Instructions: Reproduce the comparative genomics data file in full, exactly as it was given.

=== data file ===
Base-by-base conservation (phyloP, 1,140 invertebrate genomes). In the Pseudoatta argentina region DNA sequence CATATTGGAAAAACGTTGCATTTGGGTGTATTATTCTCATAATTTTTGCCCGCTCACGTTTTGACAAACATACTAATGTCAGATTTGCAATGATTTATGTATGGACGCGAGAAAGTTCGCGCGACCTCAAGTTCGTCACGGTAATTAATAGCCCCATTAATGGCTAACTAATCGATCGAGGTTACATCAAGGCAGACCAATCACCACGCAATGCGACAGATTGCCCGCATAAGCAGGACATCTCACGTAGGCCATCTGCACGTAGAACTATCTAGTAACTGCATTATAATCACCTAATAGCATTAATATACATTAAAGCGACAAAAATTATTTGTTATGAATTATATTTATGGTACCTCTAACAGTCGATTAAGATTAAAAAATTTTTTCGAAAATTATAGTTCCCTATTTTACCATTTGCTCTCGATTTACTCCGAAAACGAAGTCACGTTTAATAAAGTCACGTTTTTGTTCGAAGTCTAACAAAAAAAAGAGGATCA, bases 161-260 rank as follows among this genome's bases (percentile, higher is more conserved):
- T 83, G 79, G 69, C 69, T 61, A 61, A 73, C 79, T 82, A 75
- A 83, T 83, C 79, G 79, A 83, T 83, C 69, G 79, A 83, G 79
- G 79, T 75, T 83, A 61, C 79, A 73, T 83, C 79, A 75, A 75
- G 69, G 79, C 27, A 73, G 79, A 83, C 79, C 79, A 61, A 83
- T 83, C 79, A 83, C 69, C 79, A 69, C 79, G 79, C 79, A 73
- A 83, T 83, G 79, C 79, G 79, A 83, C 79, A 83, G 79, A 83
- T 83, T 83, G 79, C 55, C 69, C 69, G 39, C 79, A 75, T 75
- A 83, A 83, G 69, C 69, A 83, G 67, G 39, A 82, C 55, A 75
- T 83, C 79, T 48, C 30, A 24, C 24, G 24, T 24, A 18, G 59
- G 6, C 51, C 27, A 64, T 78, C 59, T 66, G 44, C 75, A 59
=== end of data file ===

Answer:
Base-by-base conservation (phyloP, 1,140 invertebrate genomes). In the Pseudoatta argentina region DNA sequence CATATTGGAAAAACGTTGCATTTGGGTGTATTATTCTCATAATTTTTGCCCGCTCACGTTTTGACAAACATACTAATGTCAGATTTGCAATGATTTATGTATGGACGCGAGAAAGTTCGCGCGACCTCAAGTTCGTCACGGTAATTAATAGCCCCATTAATGGCTAACTAATCGATCGAGGTTACATCAAGGCAGACCAATCACCACGCAATGCGACAGATTGCCCGCATAAGCAGGACATCTCACGTAGGCCATCTGCACGTAGAACTATCTAGTAACTGCATTATAATCACCTAATAGCATTAATATACATTAAAGCGACAAAAATTATTTGTTATGAATTATATTTATGGTACCTCTAACAGTCGATTAAGATTAAAAAATTTTTTCGAAAATTATAGTTCCCTATTTTACCATTTGCTCTCGATTTACTCCGAAAACGAAGTCACGTTTAATAAAGTCACGTTTTTGTTCGAAGTCTAACAAAAAAAAGAGGATCA, bases 161-260 rank as follows among this genome's bases (percentile, higher is more conserved):
- T 83, G 79, G 69, C 69, T 61, A 61, A 73, C 79, T 82, A 75
- A 83, T 83, C 79, G 79, A 83, T 83, C 69, G 79, A 83, G 79
- G 79, T 75, T 83, A 61, C 79, A 73, T 83, C 79, A 75, A 75
- G 69, G 79, C 27, A 73, G 79, A 83, C 79, C 79, A 61, A 83
- T 83, C 79, A 83, C 69, C 79, A 69, C 79, G 79, C 79, A 73
- A 83, T 83, G 79, C 79, G 79, A 83, C 79, A 83, G 79, A 83
- T 83, T 83, G 79, C 55, C 69, C 69, G 39, C 79, A 75, T 75
- A 83, A 83, G 69, C 69, A 83, G 67, G 39, A 82, C 55, A 75
- T 83, C 79, T 48, C 30, A 24, C 24, G 24, T 24, A 18, G 59
- G 6, C 51, C 27, A 64, T 78, C 59, T 66, G 44, C 75, A 59